Instructables

Making an end-grain cutting board - I made it at Techshop

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Below are several cutting boards I have made at Techshop, San Francisco, a membership based workshop with all types of tools for making things. I don't have much experience with woodworking, so I used this project to teach myself some basic woodworking skills. I learned a lot about how to use the power-tools in the shop, how to think about wood grain, and how to glue up wood. It takes a while to make one of these, but the process is fairly simple.  My first board took many hours, but later boards took 3-4 hours actual working time per piece, spread over 3 days to allow the glue to dry. I estimate the cost at about $25 - $30 per board.

Before I get started on the actual project I should thank Mark Spagnolo, whose video podcast The Wood Whisperer inspired me to do this project. Mark has a great video (Episode 7: A Cut Above) which breaks down the process well. Still, I thought I would show my step-by-step process for anyone interested, including some of the different designs I made. I also include some of the mistakes I made along the way which might trip up fellow beginners.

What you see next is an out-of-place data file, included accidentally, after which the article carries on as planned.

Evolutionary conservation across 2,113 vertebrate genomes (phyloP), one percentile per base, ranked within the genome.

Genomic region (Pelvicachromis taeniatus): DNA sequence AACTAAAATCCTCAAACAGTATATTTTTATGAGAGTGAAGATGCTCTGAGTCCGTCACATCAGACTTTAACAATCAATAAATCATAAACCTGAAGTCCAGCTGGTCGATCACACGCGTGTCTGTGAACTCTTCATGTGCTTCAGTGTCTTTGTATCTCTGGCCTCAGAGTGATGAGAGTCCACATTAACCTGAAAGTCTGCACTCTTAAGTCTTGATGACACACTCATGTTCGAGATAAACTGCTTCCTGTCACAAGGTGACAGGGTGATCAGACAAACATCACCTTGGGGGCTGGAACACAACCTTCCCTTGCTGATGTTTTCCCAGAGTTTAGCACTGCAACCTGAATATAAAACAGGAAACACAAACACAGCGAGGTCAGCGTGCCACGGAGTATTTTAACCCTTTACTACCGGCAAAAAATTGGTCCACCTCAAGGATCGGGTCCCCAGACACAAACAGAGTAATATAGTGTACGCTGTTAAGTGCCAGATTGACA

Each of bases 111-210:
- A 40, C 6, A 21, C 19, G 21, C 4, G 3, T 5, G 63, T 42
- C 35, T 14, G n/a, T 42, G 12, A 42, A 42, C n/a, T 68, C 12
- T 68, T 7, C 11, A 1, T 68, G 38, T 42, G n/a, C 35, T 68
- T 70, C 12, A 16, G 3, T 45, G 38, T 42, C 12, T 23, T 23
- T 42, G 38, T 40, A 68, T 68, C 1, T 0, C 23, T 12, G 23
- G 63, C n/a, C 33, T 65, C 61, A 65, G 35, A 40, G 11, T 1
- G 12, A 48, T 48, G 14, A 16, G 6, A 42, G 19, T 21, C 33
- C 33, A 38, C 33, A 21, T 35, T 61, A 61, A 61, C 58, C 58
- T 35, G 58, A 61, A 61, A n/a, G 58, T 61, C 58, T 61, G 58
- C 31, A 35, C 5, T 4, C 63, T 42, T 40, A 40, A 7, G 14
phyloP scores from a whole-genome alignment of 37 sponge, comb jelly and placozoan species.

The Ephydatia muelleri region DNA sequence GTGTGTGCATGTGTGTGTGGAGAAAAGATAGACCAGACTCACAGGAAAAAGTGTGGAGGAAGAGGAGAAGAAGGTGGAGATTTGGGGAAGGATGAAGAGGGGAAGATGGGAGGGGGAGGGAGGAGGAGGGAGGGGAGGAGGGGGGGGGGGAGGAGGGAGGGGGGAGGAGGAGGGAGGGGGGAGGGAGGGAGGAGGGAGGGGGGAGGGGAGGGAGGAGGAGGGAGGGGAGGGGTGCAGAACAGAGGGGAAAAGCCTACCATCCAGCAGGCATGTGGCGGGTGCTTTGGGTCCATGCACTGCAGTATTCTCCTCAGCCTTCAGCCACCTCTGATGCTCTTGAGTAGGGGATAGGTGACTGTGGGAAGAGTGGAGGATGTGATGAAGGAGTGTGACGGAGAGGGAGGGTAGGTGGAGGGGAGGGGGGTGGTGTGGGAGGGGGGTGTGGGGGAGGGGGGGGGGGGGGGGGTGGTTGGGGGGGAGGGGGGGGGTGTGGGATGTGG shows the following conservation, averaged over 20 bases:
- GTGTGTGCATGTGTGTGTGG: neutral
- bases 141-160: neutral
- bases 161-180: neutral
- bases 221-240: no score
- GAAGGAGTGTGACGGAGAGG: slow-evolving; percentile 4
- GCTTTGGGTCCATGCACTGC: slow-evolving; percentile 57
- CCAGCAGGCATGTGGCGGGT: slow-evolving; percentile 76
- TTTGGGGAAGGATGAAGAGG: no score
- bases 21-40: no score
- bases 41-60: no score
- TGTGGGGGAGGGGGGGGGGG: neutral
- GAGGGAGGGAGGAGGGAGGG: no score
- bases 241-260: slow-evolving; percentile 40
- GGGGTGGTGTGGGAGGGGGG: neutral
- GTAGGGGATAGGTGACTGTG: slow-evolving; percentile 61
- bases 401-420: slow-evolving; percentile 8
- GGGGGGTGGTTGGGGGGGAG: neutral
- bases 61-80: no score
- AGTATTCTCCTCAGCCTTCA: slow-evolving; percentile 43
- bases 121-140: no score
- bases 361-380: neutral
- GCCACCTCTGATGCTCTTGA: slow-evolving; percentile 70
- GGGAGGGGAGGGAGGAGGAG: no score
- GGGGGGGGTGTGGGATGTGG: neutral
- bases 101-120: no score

I am still new to both making cutting boards and woodworking in general, so if anyone has constructive criticism or suggestions, please share them in the comments.

Update: Workshop

If you are a member of Techshop in the San Francisco area, I teach a monthly workshop on making these cutting boards at Techshop SOMA. Students work on steps 1-7 in the workshop, then I demonstrate later steps with my own materials. Link to workshop page